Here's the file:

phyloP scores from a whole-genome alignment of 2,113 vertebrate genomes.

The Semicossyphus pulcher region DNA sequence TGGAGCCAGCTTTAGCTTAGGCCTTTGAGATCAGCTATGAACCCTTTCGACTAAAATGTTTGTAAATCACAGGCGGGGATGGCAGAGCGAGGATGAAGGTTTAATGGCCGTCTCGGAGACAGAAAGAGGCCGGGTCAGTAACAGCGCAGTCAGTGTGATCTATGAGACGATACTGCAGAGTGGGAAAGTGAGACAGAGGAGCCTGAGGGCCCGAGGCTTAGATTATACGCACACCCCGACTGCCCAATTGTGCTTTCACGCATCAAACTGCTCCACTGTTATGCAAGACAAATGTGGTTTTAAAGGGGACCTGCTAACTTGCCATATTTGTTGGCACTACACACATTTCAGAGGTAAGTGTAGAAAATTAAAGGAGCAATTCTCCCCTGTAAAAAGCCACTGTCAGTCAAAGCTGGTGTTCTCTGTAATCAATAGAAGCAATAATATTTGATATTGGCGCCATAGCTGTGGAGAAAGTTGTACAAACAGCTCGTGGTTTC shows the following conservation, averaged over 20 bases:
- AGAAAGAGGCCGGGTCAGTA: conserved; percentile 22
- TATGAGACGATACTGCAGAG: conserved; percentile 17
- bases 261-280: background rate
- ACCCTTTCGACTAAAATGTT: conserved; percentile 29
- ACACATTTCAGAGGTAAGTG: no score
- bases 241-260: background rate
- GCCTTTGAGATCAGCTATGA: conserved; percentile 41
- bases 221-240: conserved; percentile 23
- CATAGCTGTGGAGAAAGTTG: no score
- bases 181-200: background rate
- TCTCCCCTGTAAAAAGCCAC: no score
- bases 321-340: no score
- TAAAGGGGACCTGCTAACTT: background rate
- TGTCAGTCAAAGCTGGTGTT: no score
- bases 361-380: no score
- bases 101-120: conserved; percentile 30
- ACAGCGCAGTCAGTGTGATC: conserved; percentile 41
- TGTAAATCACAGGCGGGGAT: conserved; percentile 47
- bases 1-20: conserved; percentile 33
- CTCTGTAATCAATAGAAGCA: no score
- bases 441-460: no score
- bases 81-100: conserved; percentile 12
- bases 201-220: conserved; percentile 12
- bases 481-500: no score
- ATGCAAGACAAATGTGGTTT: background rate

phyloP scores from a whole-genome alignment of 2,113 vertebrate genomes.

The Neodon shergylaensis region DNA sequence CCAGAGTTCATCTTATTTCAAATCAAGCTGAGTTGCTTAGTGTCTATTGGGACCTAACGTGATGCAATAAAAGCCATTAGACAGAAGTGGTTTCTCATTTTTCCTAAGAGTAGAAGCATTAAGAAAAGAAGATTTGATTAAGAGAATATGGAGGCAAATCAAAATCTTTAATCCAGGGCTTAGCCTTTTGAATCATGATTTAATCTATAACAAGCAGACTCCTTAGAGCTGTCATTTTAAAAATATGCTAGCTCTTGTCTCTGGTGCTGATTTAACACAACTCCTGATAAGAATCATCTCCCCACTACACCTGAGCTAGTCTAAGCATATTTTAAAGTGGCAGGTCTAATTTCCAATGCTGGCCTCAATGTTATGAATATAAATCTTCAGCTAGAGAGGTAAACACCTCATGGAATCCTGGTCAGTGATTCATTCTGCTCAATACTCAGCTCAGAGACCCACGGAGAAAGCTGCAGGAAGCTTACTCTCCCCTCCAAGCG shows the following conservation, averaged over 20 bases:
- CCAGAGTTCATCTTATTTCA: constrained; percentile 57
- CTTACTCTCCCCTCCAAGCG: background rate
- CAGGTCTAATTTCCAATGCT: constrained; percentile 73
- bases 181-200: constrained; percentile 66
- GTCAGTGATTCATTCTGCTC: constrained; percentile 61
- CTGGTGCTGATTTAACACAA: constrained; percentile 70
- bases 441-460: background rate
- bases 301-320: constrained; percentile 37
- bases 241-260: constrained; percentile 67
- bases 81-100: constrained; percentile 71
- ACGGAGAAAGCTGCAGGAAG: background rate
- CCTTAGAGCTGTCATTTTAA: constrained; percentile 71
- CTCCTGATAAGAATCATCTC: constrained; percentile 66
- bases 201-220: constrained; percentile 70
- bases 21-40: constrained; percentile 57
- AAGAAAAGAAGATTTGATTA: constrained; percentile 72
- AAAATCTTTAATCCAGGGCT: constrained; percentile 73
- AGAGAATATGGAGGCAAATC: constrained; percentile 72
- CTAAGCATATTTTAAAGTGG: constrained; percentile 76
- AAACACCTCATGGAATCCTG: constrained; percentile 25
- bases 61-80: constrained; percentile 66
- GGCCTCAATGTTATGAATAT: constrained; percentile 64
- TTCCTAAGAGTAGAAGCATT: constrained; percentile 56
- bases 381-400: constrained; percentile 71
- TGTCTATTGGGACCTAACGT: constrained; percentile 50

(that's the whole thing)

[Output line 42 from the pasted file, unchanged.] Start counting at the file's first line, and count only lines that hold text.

- CTCCTGATAAGAATCATCTC: constrained; percentile 66